True IT confessions

Supergeeks fess up to some of the dumbest things they've ever done -- and the lessons they learned as a result

It's one of the unwritten laws of physics: At some time or another, everybody screws up.

But when IT pros make mistakes, they don't mess around. Entire buildings go dark. Web sites disappear. Companies grind to a halt. Because if you're going to mess up, you might as well make it count.

"I always tell my guys, hey, you're gonna do stupid stuff," says Rich Casselberry, director of IT operations at Enterasys, a networking systems vendor. "It's OK to do something stupid if you have the wrong information. But if you do something stupid because you're stupid, that's a problem. The trick is to not flip out, which only makes it worse, or try to hide it. You need to figure out how to keep it from happening again."

[ For more adventures in IT mishaps, check out Stupid user tricks 3: IT admin follies and Stupid QA tricks: Colossal testing oversights ]

We've gathered up some of the more egregious examples from IT pros brave enough to share their screwups with us. Backups gone bad, people with admin privileges who probably shouldn't, what can go south when you unplug the wrong equipment -- in some cases, we've obscured their identities to spare them embarrassment; other geeks, however, are perfectly willing to own up to their youthful mistakes.


Sure, some of these mishaps are amusing in retrospect. But don't laugh too hard. We know you've probably done worse.

True IT confession No. 1: The case of the mysterious invisible backup

Our first tale of misadventure involves a longtime IT pro who doesn't want his real name used, so we'll just call him Hard Luck Harry.

Harry had his share of mishaps when he started out a decade ago at a major networking equipment maker in the Northeast. There was the time he changed an environmental variable that broke everything on his company's financial apps, earning an e-mail from his boss ordering him to "never hack on this system again." Or the time he crashed the company's core ERP system by overwriting /dev/tty. Harry says after he accidentally ripped the company's T1 lines out of the wall with his pager, he was banned from ever reentering the telecom closet.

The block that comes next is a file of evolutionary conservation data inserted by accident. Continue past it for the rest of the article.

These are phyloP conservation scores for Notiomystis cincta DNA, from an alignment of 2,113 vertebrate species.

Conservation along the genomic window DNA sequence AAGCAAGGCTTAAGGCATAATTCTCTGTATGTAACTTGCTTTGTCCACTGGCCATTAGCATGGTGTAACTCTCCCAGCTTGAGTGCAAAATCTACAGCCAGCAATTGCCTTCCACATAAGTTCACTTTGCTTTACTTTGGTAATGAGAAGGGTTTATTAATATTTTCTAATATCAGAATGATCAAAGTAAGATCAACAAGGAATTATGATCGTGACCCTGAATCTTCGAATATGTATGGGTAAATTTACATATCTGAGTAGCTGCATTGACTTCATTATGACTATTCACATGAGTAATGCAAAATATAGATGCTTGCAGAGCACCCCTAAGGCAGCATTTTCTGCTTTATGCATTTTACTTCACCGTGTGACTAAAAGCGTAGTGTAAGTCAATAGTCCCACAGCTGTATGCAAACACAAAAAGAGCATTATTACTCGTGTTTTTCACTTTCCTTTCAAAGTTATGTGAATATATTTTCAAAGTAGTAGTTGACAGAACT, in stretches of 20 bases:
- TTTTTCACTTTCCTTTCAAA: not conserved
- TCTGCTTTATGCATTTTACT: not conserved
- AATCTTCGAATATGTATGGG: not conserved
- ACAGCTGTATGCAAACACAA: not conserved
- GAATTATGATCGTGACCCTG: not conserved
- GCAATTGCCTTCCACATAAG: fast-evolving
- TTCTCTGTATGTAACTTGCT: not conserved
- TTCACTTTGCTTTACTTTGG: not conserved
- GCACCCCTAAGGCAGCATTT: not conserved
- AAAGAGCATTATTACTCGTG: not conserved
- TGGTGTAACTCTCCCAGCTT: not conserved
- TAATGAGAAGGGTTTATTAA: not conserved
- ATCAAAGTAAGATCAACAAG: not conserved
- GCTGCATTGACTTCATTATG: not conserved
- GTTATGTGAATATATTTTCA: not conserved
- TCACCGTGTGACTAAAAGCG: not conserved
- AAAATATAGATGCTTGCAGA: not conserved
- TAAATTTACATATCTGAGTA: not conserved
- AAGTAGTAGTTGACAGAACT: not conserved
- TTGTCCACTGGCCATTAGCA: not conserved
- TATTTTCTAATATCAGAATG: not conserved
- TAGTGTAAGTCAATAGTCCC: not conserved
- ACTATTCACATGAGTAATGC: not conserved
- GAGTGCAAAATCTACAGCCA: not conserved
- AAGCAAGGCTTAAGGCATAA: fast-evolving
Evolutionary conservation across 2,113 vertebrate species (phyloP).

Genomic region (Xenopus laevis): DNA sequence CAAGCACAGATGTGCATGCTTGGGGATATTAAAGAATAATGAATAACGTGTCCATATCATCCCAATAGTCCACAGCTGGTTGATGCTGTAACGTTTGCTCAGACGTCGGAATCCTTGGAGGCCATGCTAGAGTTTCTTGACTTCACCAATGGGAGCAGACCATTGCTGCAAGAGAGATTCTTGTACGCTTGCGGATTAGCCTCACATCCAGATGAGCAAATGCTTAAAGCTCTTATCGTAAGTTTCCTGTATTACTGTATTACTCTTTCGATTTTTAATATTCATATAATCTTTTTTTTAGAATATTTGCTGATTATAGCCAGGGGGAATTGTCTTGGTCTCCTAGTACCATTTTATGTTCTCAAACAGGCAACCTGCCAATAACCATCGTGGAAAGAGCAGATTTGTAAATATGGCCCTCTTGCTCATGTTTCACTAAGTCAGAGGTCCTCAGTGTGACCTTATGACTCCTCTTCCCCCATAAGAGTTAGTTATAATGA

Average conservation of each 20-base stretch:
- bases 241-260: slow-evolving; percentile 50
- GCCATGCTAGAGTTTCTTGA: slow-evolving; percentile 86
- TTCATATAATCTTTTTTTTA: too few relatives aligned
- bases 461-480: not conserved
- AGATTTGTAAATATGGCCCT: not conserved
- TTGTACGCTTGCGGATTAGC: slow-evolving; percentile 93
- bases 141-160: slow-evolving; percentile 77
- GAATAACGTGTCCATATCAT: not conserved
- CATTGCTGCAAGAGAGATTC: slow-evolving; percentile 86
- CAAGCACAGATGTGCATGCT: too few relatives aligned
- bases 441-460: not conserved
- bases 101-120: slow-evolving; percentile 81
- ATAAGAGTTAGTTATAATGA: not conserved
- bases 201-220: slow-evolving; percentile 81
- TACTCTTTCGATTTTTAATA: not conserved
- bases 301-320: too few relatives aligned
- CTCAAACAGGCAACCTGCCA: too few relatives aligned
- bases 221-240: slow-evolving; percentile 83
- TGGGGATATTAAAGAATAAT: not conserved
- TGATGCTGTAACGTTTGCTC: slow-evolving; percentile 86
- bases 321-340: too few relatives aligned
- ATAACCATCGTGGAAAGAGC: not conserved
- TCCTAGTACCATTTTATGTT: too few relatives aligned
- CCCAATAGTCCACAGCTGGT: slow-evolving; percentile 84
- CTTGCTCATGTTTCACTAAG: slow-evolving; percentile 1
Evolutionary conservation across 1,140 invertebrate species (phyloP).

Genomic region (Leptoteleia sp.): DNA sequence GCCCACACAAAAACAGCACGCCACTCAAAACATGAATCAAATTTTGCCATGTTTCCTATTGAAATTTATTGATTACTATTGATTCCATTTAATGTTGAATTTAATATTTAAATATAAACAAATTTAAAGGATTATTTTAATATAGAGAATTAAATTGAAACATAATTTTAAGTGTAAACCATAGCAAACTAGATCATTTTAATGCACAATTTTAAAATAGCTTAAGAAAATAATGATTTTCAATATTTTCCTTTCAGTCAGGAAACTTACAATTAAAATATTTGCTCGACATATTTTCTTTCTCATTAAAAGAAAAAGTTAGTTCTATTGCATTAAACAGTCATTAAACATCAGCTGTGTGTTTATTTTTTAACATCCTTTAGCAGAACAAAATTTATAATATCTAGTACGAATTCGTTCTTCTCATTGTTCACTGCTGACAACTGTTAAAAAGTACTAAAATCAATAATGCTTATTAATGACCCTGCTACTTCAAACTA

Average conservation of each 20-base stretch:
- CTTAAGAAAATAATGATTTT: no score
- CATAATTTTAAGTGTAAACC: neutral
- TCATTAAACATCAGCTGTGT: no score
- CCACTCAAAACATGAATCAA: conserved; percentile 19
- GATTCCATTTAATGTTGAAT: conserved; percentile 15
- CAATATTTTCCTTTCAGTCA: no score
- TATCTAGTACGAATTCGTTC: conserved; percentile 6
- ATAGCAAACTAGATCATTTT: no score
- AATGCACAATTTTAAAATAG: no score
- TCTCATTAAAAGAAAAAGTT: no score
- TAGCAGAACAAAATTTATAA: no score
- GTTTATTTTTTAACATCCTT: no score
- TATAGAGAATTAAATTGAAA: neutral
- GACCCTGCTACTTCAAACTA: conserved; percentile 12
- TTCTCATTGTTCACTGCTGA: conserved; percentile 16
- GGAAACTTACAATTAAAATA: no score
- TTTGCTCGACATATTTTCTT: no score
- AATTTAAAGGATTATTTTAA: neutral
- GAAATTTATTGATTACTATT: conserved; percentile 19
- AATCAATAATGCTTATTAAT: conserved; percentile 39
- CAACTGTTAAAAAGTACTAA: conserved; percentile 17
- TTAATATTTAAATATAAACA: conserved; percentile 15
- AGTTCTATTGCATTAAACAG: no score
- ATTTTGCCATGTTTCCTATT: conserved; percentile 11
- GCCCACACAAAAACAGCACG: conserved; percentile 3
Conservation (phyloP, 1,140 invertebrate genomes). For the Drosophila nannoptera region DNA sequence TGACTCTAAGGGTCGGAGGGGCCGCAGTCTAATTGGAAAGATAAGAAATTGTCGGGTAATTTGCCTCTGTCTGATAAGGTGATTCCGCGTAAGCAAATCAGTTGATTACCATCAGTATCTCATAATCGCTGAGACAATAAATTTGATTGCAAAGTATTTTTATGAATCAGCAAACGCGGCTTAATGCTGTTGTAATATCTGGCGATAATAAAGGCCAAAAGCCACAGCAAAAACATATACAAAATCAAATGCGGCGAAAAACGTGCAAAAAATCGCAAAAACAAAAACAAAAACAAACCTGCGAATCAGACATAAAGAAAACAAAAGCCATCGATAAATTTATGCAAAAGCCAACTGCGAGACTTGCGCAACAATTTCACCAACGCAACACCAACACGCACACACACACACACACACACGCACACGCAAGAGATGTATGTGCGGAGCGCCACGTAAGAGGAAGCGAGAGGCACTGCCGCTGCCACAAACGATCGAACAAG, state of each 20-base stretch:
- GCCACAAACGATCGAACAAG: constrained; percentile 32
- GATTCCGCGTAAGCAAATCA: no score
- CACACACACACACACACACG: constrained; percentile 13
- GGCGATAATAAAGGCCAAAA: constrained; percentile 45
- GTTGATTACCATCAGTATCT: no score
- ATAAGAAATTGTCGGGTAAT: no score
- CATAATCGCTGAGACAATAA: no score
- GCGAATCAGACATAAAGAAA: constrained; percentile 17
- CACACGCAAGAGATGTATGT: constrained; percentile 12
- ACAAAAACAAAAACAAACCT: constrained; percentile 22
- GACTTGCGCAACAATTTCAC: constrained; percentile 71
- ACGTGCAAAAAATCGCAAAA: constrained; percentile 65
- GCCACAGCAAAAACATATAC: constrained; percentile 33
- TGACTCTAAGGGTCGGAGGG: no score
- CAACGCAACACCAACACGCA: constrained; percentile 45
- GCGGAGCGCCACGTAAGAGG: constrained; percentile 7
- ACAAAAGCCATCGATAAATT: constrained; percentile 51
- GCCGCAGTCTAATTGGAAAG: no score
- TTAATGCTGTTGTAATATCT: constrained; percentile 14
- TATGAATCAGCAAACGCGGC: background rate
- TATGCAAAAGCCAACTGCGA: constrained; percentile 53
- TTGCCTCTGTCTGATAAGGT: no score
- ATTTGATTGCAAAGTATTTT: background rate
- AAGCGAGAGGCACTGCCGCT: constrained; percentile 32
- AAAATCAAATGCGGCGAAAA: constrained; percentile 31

But the worst one happened after Harry installed an Emerald tape backup system. Did he bother to read the manual? Please. This was child's play. Just load install.exe and let the software do its thing.

It seemed to work perfectly. Four hours later, the first backup completed and everything looked fine.

Fast-forward six months. Harry gets a call late one night at home from one of his work pals. That night's backup tape is completely blank, the friend tells him. Worse, the last four weeks of backups are also blank.

As Harry soon discovered, that particular backup program installs in demo mode by default. Demo mode looked exactly like real mode and even took the same amount of time as an actual backup, but nothing ever got written to tape -- a fact that was noted in the manual, which Harry might have seen had he read it.

Fortunately, the company used ADP for payroll processing. ADP shipped back historical payroll records, so the firm lost only a week's worth of data. The bad news? Harry was up until 3 a.m. manually stuffing payroll envelopes, along with his boss, the VP of finance, the entire payroll department, and the company's brand-new CIO, whom he met for the first time that night.

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